BiChance: 1991 Alpina B10 BiTurbo

Here we are a week after looking at the 1990 Alpina B10 BiTurbo, and by chance, we get to look at a second BiTurbo. Last week’s was seriously suspect; there were alarm bells throughout, as major chassis issues and incongruous details were capped by a seller clearly looking to deceive the market. At first glance, there’s some cause for concern here, too, as we’ll see in a moment. Is this the case of another crestfallen hero, or does this super sedan hold true to its heritage?

CLICK FOR DETAILS: 1991 Alpina B10 BiTurbo on eBay

Mystery Solved?: 1987 Alpina C2 2.5

Back in February, I took a look at very hot item in the marketplace – a clean, European-spec BMW E30 modified by Alpina.

Or, at least that was what was claimed.

Further research pointed out some problems. I found it to be a car I looked at two years ago in 2015, then listed as a 1986 C2 2.5. The VIN was transposed incorrectly, but the stranger item was that the year was wrong. Stranger still was that a tremendous amount of the car didn’t seem to work. Yet it was a lot of Alpina for the money even as an automatic, as it was relatively clean and priced well below other similar E30 Alpina asks.

Well, here we are some ten months later and it’s popped up in a new listing with a new seller. We’ve seen that before, so no big surprise there. As I started to look through the listing, though, I was struck by just how lazy it was. Okay, there were new photos, but none of them were detailed. The VIN is filled in with “1”s. Then I got to the text, which is a near-carbon copy of the last listing. I say near for two reasons – one, the current listing cut and paste the prior listing….twice. So, halfway through the details, you start all over again!

But perhaps that was done to distract you from the one detail which was added to this listing. Cleverly stuck in after the copying of the prior listing, just before all the fees you’ll need to pay, was a second change and the line which finally answers the questions about this car:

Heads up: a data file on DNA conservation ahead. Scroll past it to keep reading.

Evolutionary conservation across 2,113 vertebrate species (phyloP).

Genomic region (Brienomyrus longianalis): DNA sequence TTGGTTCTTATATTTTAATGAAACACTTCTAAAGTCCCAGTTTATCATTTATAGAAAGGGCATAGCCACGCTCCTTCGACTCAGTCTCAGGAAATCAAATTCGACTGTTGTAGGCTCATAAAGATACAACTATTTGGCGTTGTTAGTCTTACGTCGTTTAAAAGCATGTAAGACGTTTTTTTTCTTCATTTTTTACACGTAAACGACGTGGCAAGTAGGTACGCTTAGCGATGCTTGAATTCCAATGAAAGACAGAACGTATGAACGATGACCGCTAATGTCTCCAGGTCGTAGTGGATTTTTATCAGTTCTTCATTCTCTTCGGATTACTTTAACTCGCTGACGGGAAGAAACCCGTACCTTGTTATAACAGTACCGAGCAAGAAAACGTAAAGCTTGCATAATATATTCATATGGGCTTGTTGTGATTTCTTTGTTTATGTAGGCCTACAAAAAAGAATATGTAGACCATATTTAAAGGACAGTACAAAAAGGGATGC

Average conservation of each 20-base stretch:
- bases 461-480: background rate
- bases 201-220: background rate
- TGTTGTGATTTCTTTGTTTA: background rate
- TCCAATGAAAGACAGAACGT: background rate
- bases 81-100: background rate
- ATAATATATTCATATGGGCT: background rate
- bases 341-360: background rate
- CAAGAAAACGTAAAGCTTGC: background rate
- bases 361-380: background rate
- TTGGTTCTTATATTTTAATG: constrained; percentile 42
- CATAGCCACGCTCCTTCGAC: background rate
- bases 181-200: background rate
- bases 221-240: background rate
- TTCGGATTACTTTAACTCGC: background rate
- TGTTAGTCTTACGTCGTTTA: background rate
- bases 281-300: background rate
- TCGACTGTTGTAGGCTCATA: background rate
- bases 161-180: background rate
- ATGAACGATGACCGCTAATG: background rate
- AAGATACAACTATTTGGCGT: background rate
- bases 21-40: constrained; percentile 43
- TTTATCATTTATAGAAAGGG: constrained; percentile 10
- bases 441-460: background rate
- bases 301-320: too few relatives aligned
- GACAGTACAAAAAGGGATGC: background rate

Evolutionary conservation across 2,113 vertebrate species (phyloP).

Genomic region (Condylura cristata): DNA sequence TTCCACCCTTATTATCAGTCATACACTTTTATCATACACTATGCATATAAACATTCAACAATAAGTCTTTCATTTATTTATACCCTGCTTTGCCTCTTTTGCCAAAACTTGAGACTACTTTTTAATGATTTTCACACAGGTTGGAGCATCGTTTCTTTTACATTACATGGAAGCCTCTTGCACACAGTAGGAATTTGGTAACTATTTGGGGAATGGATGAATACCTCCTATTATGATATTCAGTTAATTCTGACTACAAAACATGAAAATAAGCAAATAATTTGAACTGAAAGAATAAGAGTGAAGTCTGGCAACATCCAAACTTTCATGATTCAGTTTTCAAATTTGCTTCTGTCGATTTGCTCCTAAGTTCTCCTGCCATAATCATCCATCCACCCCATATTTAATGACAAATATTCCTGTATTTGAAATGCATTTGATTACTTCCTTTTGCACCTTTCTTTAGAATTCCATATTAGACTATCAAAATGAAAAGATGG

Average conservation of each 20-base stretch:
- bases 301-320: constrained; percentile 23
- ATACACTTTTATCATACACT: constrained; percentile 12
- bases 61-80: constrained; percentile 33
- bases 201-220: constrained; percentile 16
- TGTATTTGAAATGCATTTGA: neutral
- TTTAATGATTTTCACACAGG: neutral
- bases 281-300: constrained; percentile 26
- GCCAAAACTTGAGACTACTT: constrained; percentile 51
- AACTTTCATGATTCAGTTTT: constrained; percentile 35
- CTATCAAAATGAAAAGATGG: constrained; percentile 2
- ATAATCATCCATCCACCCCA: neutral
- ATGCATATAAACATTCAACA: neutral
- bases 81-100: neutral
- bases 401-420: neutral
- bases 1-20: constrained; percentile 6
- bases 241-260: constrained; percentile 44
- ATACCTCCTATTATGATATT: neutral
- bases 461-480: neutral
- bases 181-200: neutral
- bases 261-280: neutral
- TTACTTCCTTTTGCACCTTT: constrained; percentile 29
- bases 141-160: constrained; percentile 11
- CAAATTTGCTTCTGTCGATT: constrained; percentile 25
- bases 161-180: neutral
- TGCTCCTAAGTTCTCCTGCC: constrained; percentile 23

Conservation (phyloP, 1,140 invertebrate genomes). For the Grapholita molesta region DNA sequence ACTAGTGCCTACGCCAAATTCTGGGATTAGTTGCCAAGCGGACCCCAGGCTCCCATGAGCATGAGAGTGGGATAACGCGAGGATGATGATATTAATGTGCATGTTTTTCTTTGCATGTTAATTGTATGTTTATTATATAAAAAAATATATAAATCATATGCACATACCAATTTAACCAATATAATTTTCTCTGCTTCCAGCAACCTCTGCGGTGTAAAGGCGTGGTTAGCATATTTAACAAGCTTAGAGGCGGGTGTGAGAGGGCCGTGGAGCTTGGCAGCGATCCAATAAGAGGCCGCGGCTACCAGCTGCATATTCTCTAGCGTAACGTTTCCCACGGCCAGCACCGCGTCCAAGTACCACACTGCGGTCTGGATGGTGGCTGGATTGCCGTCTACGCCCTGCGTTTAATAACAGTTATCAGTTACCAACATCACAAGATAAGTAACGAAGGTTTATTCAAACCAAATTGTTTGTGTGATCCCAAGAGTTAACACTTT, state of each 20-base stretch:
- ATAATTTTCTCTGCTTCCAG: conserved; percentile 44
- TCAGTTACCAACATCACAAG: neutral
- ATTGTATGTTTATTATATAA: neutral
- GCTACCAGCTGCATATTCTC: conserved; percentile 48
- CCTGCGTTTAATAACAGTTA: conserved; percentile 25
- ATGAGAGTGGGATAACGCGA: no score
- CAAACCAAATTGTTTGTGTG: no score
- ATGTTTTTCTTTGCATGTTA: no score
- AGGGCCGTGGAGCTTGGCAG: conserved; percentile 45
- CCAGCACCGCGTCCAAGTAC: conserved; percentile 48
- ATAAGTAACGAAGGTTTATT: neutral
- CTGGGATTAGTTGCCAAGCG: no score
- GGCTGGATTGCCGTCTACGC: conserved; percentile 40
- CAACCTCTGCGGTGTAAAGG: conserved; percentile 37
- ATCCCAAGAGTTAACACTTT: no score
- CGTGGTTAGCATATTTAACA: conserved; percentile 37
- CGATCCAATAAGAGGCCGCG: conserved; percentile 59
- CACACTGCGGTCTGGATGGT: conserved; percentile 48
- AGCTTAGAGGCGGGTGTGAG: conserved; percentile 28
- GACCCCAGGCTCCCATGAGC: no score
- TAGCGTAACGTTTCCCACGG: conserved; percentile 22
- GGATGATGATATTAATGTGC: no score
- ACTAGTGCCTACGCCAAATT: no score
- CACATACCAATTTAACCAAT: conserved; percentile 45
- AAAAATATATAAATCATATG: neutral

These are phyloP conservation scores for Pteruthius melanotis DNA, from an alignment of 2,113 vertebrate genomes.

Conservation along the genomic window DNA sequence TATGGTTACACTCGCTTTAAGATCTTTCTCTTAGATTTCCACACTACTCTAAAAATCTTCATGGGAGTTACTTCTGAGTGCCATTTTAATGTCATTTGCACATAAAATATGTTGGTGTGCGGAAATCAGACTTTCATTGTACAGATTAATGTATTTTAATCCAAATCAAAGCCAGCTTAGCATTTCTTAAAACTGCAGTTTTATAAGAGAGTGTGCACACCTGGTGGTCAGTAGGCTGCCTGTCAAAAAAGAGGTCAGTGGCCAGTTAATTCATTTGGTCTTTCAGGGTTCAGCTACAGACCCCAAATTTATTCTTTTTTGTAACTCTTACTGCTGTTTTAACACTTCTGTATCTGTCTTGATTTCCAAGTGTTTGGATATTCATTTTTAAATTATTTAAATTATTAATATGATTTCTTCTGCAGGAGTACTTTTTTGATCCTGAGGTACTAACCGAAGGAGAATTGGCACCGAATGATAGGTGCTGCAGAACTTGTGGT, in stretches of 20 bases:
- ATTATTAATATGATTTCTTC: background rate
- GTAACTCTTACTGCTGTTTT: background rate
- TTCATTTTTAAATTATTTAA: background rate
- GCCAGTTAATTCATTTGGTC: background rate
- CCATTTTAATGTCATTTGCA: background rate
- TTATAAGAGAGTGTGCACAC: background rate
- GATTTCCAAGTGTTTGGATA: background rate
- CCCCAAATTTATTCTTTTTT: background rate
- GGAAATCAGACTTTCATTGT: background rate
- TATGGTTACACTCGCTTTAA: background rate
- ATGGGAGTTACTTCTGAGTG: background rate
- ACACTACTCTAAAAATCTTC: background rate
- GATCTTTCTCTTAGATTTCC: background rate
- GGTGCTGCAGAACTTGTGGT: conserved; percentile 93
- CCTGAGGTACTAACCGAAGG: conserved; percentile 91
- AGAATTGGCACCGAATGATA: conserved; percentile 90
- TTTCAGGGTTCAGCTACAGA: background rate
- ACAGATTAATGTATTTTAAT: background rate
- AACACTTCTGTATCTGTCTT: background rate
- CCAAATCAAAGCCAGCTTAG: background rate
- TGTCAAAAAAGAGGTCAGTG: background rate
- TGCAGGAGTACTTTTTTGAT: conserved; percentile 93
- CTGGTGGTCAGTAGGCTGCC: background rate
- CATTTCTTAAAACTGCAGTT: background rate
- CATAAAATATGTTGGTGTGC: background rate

Note this is an Alpina clone with correct Alpina numbered engine.

That’s a pretty frustrating statement to bury in the end of the listing. The ad listing has, for the last several years, maintained how rare this car is and they’re just now getting around to admitting it’s not a real example?…

Motorsports Monday: 1971 Porsche 911E

Valuing a Porsche 911E isn’t really that hard, in the grand scheme. The middle child of the 911 lineup, a quick check of Hagerty’s valuation tool has the average value around $78,000 right now, with a high of $144,000 and a low of $52,500 for a “fair” example. While the 911 market has flattened or cooled slightly, they’re still quite valuable cars. Valuing historic race cars can be more difficult, but as vintage racing is currently in vogue right now, they’re many times more expensive than their road-going counterparts if they are properly sorted factory cars. Figures close to a million dollars aren’t unheard of for the right racer. But the most difficult to value are the non-original, modified racers run by privateers. Sometimes they have a very interesting history, such as this ’71 E does:

CLICK FOR DETAILS: 1971 Porsche 911E on eBay

1977 Volkswagen Scirocco